Kremlin aggression has been all too real for Ukrainians for decades. It will remain Ukraine’s reality whether or not Russia invades the country in the coming days and weeks. We’ve encountered this reality firsthand, one of us as a documentary maker and the other as a resident of the country.
The Kremlin’s redeployment of some 130,000 Russian troops, who now surround Ukrainian territory on four sides, directly threatens the impressive achievements of Ukrainian civil society. The 2014 Revolution of Dignity communicated to the rest of the world that the people of Ukraine yearn to be free of Russian interference as they pursue democratic self-determination.
Just a few years following the revolution, economic growth surpassed 2% in 2016 and 2017, then exceeded 3% in 2018 and 2019. While the COVID-19 pandemic shrank the economy in 2020, nearly a half-decade of expansion was notable in a country that saw contractions of nearly 23% in 1994 and more than 15% in 2009.
The Ukrainian people have struggled to overcome the deadening legacy of the Soviet Union. Ukrainians are burdened by over 3,500 state-owned enterprises, or SOEs, which drag down the economy and provide convenient vehicles for corruption. The state operates in many sectors and holds significant market share in some, including banking and energy.
Nonetheless, SOEs have been privatized on a large scale. The state-owned Dnipro Hotel was auctioned for nearly $40 million in 2020—ten times higher than the opening price. In 2021, the ProZorro.Sale system—a platform for auctions facilitating small-scale privatization—hosted more than 1,200 successful auctions that accounted for nearly $180 million in transactions. In the process, Ukraine transferred loss-making government assets to those who can use them more productively.
Two years ago, Ukraine’s national parliament, the Verkhovna Rada, passed historic legislation that legalized the sale of farmland for the first time in over two decades. Ukraine lifted a moratorium on selling more than 32 million hectares of farmland currently owned by over 6 million farmers. Those landowners now have full control of their land and enjoy unprecedented selling and purchasing power.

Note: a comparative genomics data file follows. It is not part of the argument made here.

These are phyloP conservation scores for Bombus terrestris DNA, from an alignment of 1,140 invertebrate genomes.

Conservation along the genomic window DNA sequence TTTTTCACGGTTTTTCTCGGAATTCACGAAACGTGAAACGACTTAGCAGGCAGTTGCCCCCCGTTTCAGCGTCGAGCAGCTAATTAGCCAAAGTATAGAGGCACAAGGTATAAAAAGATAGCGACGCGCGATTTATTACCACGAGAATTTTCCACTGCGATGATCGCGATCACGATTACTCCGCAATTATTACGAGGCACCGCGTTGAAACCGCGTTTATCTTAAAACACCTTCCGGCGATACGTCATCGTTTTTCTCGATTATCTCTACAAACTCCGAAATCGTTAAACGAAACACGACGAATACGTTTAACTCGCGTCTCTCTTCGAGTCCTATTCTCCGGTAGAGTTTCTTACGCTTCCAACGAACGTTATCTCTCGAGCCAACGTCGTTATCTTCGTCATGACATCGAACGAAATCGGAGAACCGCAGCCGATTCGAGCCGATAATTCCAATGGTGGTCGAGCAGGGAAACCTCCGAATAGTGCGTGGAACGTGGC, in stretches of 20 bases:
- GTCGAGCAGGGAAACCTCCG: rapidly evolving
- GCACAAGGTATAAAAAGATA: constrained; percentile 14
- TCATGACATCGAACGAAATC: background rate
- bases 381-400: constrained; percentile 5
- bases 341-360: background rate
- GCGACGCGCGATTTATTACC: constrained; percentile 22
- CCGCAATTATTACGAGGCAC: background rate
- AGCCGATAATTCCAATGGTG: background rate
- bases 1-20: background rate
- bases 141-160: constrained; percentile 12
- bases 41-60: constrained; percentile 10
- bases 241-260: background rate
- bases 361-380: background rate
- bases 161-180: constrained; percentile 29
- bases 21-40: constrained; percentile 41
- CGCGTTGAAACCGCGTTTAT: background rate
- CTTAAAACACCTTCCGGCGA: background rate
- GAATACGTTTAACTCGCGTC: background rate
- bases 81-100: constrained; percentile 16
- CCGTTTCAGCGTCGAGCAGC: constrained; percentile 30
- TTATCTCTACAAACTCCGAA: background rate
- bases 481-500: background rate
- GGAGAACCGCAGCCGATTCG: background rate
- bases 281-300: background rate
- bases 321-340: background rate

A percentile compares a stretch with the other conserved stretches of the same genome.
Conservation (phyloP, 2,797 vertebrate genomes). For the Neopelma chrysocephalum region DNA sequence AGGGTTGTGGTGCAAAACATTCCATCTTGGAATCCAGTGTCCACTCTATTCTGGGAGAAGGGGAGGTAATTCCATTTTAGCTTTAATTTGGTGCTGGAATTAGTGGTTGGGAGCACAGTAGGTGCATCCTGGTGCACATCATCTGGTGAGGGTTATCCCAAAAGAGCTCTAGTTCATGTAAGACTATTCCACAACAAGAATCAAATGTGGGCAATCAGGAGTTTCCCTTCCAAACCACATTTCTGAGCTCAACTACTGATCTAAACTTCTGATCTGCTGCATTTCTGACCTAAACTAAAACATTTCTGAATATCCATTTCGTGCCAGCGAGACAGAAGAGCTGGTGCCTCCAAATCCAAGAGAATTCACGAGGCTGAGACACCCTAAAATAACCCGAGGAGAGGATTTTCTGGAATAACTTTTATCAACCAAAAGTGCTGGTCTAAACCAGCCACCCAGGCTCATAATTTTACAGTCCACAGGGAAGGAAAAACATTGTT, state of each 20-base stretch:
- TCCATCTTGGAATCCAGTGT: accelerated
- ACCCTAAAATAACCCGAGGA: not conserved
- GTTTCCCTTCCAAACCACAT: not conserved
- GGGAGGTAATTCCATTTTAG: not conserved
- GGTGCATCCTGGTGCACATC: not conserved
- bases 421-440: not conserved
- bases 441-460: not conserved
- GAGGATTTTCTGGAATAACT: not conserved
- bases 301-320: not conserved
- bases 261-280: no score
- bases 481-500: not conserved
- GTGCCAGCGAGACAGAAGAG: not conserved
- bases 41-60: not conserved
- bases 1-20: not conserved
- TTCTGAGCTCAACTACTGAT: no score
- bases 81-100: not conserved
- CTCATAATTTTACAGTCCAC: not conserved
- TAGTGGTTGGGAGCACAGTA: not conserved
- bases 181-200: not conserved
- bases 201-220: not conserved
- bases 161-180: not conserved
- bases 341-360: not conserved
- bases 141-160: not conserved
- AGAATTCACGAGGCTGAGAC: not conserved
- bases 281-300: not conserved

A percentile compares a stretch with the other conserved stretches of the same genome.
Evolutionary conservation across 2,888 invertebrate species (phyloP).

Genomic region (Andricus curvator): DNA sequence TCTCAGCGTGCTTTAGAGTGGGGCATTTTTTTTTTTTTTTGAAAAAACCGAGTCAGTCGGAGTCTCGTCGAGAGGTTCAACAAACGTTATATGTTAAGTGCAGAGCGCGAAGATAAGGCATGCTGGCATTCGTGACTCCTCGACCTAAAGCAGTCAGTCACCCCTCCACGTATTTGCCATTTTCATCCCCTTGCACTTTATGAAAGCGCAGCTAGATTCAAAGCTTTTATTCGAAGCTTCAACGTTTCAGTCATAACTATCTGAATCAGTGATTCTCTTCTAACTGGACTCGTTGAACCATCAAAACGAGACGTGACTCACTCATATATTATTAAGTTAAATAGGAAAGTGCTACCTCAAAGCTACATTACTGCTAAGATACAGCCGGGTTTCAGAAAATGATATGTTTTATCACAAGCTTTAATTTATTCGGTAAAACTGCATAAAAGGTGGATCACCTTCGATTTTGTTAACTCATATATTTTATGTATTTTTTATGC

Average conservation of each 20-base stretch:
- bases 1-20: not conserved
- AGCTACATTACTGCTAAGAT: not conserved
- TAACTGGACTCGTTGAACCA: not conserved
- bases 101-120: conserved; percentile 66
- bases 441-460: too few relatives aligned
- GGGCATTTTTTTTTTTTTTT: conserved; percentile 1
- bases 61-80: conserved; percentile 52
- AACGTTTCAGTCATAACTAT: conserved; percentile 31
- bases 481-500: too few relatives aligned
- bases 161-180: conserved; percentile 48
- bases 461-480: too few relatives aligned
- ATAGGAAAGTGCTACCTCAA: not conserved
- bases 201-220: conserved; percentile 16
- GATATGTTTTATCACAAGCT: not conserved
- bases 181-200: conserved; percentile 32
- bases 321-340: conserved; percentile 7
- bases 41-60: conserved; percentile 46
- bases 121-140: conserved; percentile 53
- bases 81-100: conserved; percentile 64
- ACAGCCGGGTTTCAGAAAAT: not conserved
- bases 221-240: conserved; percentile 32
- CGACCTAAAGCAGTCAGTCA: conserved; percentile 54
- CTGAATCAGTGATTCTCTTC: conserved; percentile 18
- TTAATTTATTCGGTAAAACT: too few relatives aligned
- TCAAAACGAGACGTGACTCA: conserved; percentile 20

The mere existence of a dynamic and democratic market economy is considered a threat by the Kremlin. It’s a threat to the dictatorship’s hold on the Russian people, who can see an attractive alternative just across the border. Accordingly, such transformational change does not come without blowback. (After Skiera filmed a documentary chronicling efforts to end the land-sale moratorium in 2019, dozens of his personal accounts and devices were compromised by what was most likely a Russian state entity.)
All of Ukraine’s reforms are now at risk, as the Kremlin tightens its grip on other countries. Hopes for sustained liberalization are overshadowed by fears of all-out war.
Vague warnings will not deter dictators like Vladimir Putin, and neither will economic sanctions alone. Putin is determined to reinvigorate a Soviet-style empire, pushing back against NATO and preventing his neighbors from aligning themselves with the West.
From national leaders and chambers of commerce to labor unions and media organizations, the West must form a united front and engage in full-scale deterrence, making it infinitely clear that Russia’s military mobilization will not go unchecked and specifying the repercussions in clear terms for Putin to understand.
Deterrence can take many forms. Neighboring countries like Estonia, Latvia, and Lithuania are providing Ukraine with defensive weapons. The European Union’s top diplomat has already pledged “full support” to Ukraine’s independence, sovereignty, and territorial integrity. British Prime Minister Boris Johnson’s high-profile visit to Kyiv unequivocally endorsed the Ukrainian right to self-determination.
Liberal democracies should be gravely concerned for Ukraine’s future. All of us in free societies have a moral responsibility to condemn the rise of authoritarian aggression in Europe and around the world. Putin and other dictators will continue to undermine liberty in their neighborhoods, if not deterred. We can look away and lose, or we can pierce the waves of lies and disinformation emanating from the Kremlin.
Bullied by Putin, it’s our job to ensure that democratic truths defeat dictatorial lies. Ukraine’s future depends on it, and so does the future of the free world.
A longtime public supporter of Ukraine’s civil society, AJ Skiera serves as Associate Director of Marketing and Communications at U.S.-based Atlas Network. Dmytro Lyvch serves as Chairman and CEO of the Ukraine-based think tank EasyBusiness. The views expressed are the authors' own.
A.J. Skiera serves as associate director of marketing and communications at Atlas Network, where he leads its storytelling and film work for the economic development project DignityUnbound.org.